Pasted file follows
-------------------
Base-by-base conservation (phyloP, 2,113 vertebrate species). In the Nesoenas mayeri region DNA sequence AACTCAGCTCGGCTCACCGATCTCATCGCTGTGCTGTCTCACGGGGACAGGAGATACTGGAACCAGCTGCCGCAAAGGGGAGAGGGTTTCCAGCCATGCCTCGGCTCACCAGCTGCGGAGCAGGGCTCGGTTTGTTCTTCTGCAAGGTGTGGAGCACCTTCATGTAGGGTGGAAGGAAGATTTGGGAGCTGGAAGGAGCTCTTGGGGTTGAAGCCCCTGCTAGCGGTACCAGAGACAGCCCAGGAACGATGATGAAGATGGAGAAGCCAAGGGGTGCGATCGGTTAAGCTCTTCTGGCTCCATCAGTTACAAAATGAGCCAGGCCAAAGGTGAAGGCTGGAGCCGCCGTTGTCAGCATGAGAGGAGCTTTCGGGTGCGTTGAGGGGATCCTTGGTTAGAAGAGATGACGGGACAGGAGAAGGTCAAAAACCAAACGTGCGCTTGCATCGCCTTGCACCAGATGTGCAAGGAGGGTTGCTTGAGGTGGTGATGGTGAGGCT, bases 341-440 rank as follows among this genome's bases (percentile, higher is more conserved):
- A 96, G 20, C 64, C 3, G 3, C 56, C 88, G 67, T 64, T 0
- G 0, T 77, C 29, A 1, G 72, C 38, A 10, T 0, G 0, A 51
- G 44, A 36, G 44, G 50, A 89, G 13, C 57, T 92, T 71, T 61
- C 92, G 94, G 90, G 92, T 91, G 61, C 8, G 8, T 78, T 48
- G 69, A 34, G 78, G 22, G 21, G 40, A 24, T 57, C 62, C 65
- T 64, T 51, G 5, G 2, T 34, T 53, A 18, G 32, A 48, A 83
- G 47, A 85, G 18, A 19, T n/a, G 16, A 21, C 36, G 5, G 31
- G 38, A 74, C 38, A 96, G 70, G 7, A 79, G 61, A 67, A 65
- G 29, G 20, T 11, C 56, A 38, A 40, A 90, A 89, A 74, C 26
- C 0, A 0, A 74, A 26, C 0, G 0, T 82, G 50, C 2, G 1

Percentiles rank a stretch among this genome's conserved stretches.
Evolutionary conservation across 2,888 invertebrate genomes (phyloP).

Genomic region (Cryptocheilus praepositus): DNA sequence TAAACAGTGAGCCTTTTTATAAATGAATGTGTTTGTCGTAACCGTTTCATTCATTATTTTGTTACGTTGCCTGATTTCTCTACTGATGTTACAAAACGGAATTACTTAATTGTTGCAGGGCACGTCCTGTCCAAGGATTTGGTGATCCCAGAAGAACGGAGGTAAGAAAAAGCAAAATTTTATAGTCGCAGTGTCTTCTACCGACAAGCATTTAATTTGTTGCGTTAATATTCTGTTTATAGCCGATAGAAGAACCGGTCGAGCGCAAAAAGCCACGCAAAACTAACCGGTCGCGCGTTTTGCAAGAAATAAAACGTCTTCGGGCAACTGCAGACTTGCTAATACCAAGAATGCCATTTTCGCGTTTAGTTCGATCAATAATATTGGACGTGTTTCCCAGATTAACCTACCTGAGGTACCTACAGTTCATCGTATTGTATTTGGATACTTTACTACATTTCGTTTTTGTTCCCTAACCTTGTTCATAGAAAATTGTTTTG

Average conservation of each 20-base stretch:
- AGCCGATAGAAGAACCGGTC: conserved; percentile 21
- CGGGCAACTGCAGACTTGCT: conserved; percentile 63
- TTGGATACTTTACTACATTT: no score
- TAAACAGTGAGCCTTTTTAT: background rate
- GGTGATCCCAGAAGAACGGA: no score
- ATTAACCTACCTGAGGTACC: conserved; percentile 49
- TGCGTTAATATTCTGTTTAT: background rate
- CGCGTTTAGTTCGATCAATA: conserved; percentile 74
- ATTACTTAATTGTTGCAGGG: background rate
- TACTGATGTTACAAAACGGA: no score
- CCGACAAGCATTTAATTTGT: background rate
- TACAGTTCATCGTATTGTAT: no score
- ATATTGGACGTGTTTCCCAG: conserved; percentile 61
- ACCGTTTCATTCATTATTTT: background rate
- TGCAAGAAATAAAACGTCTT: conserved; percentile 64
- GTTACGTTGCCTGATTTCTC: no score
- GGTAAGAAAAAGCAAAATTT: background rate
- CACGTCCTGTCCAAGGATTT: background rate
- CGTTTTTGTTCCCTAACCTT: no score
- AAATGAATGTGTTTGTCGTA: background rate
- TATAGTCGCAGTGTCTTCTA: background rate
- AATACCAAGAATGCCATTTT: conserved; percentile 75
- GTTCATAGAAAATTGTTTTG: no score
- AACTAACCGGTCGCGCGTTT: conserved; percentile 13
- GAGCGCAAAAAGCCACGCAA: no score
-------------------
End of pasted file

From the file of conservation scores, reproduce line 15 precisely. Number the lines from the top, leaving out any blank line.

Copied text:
Average conservation of each 20-base stretch: